Sapsucker Nest

Last week I was in the woods of eastern Pennsylvania, on a visit over the holiday weekend. It’s always fun to get a chance to see and hear the eastern birds I grew up with that we don’t have out west – Blue Jays, Eastern Towhees, Eastern Phoebes, and all the rest. This time, the highlight was spotting a Yellow-bellied Sapsucker nest just twenty feet or so off a trail.

DSC_1071 (677x1024)It was the very noisy begging calls of the woodpecker chicks hidden inside that first gave away the nests’ location, and once we stopped and watched we were able to spot both parents coming and going. Here’s Dad emerging from the cavity with a beakful of something, probably cleaning things out a bit – this was actually the only time we saw him and it was hard to get a good picture:

DSC_1075 (681x1024)It was Mom (without the extensive red forehead and chin) who kept coming and going with food, posing for photos.

DSC_1090 (674x1024)I’m normally not great at finding nests (though I seem to be having more luck than usual this year), so this was a treat. Now I’m back home in Walla Walla, and with high temperatures climbing into the triple digits this weekend, I’m not planning on hiking again for a little while!





Return of the Sapsuckers

Some of our woodpeckers – Downy, Hairy, Pileated – are year-round residents in the North Woods. Others – the Northern Flicker and the Yellow-bellied Sapsucker – are migrants, only here for the breeding season. Both of the migratory woodpeckers have just turned up here on campus in the last week or so, and my first inkling that the sapsuckers had arrived was hearing their distinctive irregular drumming. Taptaptap-tap-tap–tap—tap! (Click here to listen.)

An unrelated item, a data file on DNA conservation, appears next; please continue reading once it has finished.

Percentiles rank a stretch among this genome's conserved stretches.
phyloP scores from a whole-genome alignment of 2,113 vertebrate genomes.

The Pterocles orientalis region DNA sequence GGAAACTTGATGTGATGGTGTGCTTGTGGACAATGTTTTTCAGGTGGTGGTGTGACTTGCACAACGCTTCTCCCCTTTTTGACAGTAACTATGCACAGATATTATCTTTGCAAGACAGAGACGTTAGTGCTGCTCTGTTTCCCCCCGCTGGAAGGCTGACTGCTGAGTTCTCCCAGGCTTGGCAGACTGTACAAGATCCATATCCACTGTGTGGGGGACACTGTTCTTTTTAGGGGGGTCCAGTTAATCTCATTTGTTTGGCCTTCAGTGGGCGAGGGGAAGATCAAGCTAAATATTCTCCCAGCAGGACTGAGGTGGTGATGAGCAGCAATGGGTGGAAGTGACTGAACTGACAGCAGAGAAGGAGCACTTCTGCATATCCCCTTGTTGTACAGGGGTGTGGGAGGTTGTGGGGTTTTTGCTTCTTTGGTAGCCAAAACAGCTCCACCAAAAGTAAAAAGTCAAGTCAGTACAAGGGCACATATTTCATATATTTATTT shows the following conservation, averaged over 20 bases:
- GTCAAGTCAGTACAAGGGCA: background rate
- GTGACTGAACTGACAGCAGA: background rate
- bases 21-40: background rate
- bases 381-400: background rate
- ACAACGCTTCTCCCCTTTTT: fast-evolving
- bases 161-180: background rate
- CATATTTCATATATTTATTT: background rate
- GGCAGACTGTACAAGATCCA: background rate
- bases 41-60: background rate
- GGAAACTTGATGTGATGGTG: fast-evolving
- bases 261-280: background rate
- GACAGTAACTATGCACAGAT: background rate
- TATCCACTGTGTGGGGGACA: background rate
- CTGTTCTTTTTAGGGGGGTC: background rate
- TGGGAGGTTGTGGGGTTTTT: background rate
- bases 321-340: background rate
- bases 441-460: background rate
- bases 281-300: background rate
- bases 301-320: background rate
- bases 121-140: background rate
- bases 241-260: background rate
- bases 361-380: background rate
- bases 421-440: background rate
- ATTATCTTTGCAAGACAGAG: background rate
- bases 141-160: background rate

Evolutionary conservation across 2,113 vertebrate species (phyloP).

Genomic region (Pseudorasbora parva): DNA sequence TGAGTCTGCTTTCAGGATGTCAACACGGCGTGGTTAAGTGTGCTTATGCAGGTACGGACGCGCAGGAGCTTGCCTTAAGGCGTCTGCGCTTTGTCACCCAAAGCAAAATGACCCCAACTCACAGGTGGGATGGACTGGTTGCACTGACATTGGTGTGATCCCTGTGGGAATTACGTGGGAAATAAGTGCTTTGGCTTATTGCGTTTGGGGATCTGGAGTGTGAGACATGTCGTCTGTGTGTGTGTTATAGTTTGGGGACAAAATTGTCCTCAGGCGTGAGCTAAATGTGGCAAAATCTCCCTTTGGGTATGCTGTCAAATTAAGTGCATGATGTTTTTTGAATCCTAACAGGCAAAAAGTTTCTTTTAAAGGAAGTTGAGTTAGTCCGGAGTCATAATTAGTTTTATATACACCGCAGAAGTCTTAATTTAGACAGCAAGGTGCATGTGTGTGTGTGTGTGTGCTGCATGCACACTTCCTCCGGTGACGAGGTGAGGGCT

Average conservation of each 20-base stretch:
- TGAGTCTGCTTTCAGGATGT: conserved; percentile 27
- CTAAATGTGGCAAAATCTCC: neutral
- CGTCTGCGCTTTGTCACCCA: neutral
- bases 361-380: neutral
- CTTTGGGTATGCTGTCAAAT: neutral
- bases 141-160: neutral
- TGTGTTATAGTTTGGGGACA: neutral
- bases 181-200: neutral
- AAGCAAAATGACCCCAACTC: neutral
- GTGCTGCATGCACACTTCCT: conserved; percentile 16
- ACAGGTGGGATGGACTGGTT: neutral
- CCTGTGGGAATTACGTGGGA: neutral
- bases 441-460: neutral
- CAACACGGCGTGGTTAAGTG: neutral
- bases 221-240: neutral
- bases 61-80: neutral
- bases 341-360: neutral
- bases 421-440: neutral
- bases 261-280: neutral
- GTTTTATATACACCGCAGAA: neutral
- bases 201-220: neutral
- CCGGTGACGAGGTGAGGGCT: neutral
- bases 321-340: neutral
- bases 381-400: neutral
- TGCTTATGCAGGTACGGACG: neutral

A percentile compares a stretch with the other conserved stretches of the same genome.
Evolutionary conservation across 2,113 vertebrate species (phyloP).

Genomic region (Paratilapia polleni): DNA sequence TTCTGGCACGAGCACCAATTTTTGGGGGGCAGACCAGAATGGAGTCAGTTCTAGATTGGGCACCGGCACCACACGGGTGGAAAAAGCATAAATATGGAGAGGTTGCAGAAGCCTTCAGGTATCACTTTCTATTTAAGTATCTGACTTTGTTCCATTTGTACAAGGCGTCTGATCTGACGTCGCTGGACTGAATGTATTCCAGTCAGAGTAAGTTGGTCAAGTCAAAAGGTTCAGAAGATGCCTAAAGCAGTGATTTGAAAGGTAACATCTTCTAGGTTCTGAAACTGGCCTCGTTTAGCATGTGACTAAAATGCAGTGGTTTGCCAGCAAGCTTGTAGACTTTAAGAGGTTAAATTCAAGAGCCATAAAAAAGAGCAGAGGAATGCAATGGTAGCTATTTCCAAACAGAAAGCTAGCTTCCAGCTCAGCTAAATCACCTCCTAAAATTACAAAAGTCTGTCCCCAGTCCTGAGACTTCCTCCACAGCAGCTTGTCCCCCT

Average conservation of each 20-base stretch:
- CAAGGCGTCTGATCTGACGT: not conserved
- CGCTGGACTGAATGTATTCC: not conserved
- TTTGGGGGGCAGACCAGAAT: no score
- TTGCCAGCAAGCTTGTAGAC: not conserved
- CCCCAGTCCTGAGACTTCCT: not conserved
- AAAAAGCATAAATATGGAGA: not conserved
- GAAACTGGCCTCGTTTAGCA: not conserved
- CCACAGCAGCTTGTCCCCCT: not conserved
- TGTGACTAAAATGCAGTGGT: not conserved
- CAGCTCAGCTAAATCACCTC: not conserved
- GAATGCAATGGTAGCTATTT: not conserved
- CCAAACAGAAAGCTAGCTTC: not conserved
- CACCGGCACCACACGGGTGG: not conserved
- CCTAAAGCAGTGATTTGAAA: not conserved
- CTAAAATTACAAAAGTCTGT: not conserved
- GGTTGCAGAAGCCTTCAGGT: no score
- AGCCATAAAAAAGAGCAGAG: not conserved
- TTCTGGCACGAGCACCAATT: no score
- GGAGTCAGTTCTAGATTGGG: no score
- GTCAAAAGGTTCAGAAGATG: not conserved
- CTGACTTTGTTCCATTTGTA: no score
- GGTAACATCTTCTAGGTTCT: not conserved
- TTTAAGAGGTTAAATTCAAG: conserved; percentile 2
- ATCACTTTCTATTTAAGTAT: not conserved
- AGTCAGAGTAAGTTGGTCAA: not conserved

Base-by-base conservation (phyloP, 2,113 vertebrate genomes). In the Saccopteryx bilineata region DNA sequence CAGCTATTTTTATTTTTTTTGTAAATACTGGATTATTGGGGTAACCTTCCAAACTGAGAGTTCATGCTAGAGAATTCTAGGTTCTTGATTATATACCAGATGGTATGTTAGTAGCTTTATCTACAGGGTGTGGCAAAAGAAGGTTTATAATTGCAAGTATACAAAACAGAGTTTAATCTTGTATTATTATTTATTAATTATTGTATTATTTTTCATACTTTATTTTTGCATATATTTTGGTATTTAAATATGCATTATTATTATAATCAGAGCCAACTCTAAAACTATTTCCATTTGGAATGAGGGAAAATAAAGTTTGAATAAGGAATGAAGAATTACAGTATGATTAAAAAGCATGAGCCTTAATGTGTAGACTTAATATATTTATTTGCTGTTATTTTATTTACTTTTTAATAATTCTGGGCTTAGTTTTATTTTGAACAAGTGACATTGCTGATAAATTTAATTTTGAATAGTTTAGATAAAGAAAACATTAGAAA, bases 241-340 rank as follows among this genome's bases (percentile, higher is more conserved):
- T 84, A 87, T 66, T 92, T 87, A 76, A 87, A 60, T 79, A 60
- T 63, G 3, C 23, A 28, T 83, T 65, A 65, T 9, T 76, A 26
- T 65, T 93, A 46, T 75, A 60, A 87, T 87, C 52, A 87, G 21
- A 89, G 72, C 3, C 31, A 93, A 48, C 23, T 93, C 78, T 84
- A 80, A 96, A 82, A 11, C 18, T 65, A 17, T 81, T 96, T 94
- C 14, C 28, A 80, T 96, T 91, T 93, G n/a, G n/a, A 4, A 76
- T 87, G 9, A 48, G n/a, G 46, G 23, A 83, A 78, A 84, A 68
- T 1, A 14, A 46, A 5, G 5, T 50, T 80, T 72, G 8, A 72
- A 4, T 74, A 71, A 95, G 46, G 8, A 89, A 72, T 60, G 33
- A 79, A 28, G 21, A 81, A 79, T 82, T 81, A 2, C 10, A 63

This morning while I was rambling around a male flew in and landed on a nearby trunk at eye-level, posing for a few photos.

019I’ve written before about sapsuckers’ interesting foraging habits – as their name suggests, they drill small holes in tree trunks and feed off the sap. I like these guys. That red cap and throat are a beautiful pop of color.

018After a long, snowy winter, it is awfully nice to see (and hear) the spring birds returning to the forest.


How Does a Sapsucker Select a Tree?

Last spring I was in the woods with a group of kids and stopped to point out rows of small, neat holes that had been drilled into the trunk of a paper birch, standing out dark against the white bark. “That’s from a sapsucker,” I told them. We’d already looked at the gaping cavities the Pileated Woodpeckers had excavated in the nearby cedars, but now I explained how Yellow-bellied Sapsuckers, another woodpecker species, make small, shallow holes like this and ate the sap that seeps out, rather than tearing the wood apart in search of insects.

“So is their favorite tree the sugar maple?” asked one of the kids.

What a good question – and not one I knew the answer to. We talked a bit about what trade-offs sapsuckers would face when selecting a tree, like the sugar content of the sap versus the hardness of the wood, and then we moved on to something else. The idea stuck with me, though. Do sapsuckers have a favorite tree species? What factors affect which trees they make their sap wells in?